• To school shows
  • Is your student involved with the choir, band, theatre? Have you been to their performances? Are you able to see the show?  If no, why not host a rehearsal or after-show party in your home? Meet up with them in their rehearsal spot, bring snacks. What kid doesn’t love snacks?
  • Yeah, so your kids are definitely not going to want you there for this. Which is exactly why you need to be there. Every parent needs to chaperone at least one middle school and/or high school dance. There can never be too many chaperones for a school dance. It’s a real eye-opener.  Even if your child isn’t dating or interested in the opposite sex, you need to see how many others are and the peer pressure your child maybe experiencing to grow up too soon.
  • Can’t be there to sell snacks or pass out programs. Find out what you can do from home. Can you make snacks for the school to sell? Can you fold the programs at home?  Is there prep work you can do at home, with your child, that will help the event.
  • My sisters and I can tell you that the afterschool hours are when tweens and teens have the greatest potential for trouble. What are you going to get your child involved with so he/she is not alone?  Yes, you may trust your child to be home alone. But do you trust the kids in the neighborhood? Remember, peer pressure? Can you get together with your friends and take turns hosting the kids afterschool at each other’s house? Create an activity based on their interests or keep it simple: snack, homework, games. Can you sign your child up for a structured afterschool activity? And again if you can’t be there to watch it every once in a while, can you send in snacks? Can you make phone calls for the teacher or coach? How can you help?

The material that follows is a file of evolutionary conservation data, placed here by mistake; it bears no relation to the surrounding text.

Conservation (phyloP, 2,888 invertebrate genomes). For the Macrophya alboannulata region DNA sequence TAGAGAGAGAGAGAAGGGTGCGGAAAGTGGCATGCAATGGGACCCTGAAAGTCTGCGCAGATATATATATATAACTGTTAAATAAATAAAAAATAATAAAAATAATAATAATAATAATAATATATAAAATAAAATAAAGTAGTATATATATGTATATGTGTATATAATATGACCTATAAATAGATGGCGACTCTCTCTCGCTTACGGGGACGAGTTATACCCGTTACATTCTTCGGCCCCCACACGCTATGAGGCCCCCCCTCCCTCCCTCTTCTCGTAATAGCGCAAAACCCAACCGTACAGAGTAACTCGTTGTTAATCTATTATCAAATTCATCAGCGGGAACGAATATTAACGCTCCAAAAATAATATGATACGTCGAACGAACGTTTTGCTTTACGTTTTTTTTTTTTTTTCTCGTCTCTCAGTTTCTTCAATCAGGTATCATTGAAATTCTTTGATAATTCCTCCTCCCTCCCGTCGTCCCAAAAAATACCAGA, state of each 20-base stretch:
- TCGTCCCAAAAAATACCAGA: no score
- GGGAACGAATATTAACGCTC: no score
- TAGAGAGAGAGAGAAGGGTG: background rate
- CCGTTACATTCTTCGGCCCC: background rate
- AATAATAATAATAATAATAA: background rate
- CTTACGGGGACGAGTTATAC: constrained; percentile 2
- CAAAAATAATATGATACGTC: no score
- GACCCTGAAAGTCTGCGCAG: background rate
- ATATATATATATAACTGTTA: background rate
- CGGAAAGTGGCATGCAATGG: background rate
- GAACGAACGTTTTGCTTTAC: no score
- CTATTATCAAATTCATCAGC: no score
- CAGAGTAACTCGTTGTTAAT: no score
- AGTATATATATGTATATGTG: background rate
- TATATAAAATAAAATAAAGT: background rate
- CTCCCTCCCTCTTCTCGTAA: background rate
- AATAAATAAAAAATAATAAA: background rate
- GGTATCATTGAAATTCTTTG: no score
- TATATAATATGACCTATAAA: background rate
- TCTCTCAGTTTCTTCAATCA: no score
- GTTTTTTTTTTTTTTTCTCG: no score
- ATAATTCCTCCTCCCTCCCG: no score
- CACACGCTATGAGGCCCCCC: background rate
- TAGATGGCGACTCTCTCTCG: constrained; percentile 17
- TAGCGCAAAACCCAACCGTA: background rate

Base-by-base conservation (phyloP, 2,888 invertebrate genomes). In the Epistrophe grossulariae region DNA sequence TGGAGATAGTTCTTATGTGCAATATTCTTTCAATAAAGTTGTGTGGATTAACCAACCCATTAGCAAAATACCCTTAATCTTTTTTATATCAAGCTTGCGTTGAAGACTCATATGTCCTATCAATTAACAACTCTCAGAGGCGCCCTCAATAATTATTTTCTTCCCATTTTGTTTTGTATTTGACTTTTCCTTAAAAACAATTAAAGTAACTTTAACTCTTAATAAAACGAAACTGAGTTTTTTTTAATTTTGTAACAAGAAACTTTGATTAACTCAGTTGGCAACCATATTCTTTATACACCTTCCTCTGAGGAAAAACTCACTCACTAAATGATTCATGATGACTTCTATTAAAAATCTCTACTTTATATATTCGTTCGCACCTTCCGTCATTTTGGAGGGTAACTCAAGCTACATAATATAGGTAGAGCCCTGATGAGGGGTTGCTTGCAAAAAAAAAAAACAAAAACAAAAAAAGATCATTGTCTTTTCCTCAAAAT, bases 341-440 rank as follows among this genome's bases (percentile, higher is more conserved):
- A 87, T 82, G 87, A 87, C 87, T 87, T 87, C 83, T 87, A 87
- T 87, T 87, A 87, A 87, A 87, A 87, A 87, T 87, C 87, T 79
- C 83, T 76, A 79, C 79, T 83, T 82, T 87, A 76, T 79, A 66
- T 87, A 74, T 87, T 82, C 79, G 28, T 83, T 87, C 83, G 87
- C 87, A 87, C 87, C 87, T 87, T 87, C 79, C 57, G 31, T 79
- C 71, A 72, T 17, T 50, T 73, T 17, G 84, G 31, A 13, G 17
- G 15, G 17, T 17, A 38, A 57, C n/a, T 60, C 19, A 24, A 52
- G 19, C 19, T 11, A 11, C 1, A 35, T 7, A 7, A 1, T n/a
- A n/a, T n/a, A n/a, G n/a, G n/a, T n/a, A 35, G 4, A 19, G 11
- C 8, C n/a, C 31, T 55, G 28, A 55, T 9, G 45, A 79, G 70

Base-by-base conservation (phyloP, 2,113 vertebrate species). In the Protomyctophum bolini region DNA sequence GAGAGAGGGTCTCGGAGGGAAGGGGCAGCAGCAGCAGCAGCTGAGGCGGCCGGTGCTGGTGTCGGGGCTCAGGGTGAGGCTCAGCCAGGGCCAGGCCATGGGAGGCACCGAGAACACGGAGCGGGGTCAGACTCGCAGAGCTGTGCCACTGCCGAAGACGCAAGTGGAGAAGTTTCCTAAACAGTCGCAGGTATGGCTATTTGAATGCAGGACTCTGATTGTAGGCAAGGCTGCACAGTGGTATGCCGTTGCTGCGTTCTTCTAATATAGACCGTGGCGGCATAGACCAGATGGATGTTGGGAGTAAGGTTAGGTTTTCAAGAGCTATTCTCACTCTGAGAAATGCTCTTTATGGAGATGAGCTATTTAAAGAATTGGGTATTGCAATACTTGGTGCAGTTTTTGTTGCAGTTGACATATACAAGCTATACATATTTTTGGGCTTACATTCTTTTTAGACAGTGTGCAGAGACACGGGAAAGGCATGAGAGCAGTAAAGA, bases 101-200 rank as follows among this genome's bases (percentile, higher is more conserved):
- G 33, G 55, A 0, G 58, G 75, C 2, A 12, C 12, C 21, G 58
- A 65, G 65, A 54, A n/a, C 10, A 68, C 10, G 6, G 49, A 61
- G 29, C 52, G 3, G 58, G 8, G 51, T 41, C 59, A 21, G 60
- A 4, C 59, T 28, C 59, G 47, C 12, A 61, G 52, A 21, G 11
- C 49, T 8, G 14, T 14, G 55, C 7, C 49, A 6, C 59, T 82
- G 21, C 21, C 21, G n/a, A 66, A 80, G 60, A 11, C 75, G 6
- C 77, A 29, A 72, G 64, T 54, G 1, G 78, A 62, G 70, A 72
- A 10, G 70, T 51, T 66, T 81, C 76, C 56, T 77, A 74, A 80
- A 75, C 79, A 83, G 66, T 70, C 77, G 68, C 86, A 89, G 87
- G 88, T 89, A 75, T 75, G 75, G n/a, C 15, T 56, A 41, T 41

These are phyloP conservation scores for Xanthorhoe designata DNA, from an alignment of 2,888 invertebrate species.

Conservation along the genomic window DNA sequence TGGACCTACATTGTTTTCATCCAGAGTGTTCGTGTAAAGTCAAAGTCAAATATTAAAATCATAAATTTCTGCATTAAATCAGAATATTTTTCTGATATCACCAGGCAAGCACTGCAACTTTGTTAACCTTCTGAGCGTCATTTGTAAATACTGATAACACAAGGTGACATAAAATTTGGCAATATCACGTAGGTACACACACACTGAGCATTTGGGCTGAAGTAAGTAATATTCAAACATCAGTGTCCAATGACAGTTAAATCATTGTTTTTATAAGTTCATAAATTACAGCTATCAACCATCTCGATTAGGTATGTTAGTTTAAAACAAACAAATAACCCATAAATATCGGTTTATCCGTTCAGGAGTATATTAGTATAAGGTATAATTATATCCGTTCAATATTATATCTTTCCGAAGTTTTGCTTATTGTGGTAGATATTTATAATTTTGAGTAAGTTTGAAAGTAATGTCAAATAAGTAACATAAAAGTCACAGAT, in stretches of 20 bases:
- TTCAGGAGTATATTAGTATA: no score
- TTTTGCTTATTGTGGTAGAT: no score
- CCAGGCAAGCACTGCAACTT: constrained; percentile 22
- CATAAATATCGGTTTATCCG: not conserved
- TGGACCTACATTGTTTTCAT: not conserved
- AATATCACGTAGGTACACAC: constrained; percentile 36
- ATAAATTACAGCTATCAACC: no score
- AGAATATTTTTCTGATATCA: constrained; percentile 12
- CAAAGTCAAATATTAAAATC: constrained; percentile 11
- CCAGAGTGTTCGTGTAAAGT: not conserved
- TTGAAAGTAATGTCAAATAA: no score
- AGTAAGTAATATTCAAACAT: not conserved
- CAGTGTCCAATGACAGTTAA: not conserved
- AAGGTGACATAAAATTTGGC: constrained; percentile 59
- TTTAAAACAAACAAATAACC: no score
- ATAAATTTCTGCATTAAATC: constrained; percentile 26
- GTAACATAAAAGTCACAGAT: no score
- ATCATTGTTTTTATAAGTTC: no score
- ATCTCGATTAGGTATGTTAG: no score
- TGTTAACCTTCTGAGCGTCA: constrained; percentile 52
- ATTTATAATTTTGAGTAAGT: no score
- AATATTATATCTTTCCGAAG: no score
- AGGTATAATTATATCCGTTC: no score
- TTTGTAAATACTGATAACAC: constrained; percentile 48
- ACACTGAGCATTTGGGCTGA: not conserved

• Having guilt about missing the latest school trip? Follow it up with another trip. Grab your kids and their friends and find your own adventure. Did they visit the Cape May Zoo? Then, go visit the Philadelphia, Popcorn Park or TurtleBack Zoo or all in the same weekend. How do they compare?